I'm pleased to be joined once again by Colin Dixon, senior partner at The Diffusion Group, for the 123rd edition of the VideoNuze Report podcast, for Mar. 2, 2012. This week's podcast has a different format; instead of discussing one topic in depth, we touch on three areas - the new lawsuit against Aereo, Netflix's deal with Starz ending (and whether the "flix" is coming out of Netflix) and UltraViolet's strategy of using discs to drive adoption.
WIth respect to Aereo, the lawsuit alleging copyright infringement was fully expected. But how it's ruled upon is now the key question. Colin maintains that the Cablevision DVR decision should extend to Aereo. However, as I pointed out in our podcast two weeks ago, for Aereo to expect to charge for broadcast signals without deals in place, in this age of retransmission consent, feels like a stretch. One interesting sidenote about the suit, filed by WNET, FOX, WPIX and Univision, is the absence of ABC, CBS and NBC. Are they planning their own actions? Or maybe trying to cut a deal with Aereo?
We'll see. (Update: ABC, CBS and NBC have indeed filed their own complaint against Aereo).
Separate, Netflix's streaming service passed a milestone this week, losing Starz's movies with the termination of their deal. Colin and I agree that Starz was a "keystone" to launching Netflix's streaming service. However, as both of us agree, movies have become less important to Netflix over time, so the impact may not be that significant. This past week I posted a video interview with Netflix content head Ted Sarandos in which he described how the quality of TV series has improved so much that they now fully compete with movies for viewers' attention.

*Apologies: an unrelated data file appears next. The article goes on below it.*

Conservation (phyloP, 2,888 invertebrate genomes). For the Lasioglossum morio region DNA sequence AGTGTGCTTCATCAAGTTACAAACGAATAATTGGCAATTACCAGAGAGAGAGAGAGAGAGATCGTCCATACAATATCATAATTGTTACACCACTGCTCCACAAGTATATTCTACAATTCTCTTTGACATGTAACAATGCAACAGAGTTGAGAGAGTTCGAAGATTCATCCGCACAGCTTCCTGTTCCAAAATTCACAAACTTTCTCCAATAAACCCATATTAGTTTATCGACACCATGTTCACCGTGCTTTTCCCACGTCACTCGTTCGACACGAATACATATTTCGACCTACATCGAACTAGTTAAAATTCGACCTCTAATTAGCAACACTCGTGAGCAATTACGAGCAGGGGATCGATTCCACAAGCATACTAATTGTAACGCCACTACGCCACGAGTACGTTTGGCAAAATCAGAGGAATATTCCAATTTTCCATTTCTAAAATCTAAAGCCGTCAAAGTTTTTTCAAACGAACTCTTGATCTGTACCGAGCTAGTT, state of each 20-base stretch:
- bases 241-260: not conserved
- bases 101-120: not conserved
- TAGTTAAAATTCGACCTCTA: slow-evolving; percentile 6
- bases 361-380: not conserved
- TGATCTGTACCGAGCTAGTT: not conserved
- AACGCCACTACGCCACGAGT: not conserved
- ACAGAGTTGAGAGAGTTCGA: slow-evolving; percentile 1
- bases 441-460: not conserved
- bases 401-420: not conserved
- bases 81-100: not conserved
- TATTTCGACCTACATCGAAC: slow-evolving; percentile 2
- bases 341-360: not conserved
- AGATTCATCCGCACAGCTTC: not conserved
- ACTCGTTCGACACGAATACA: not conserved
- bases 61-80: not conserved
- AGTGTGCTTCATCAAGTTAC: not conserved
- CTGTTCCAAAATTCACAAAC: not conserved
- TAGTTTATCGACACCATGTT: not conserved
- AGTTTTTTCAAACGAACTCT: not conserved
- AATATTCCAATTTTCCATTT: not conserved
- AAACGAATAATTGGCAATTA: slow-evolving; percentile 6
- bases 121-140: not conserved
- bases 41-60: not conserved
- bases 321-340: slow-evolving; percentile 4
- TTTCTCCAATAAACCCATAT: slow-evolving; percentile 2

Last up, Colin explains the trend of how Hollywood is using discs to promote the usage of UltraViolet, an ironic twist given that UltraViolet is meant to drive digital sell-through. This week Warner Bros. discussed a new partnership with retailers to allow individuals to bring their DVDs into stores in order to upload them to the UltraViolet cloud, as well as train them to do this from home, once again proving that DVDs still have real value in the digital era.
Listen in to learn more!
Click here to listen to the podcast (19 minutes, 12 seconds)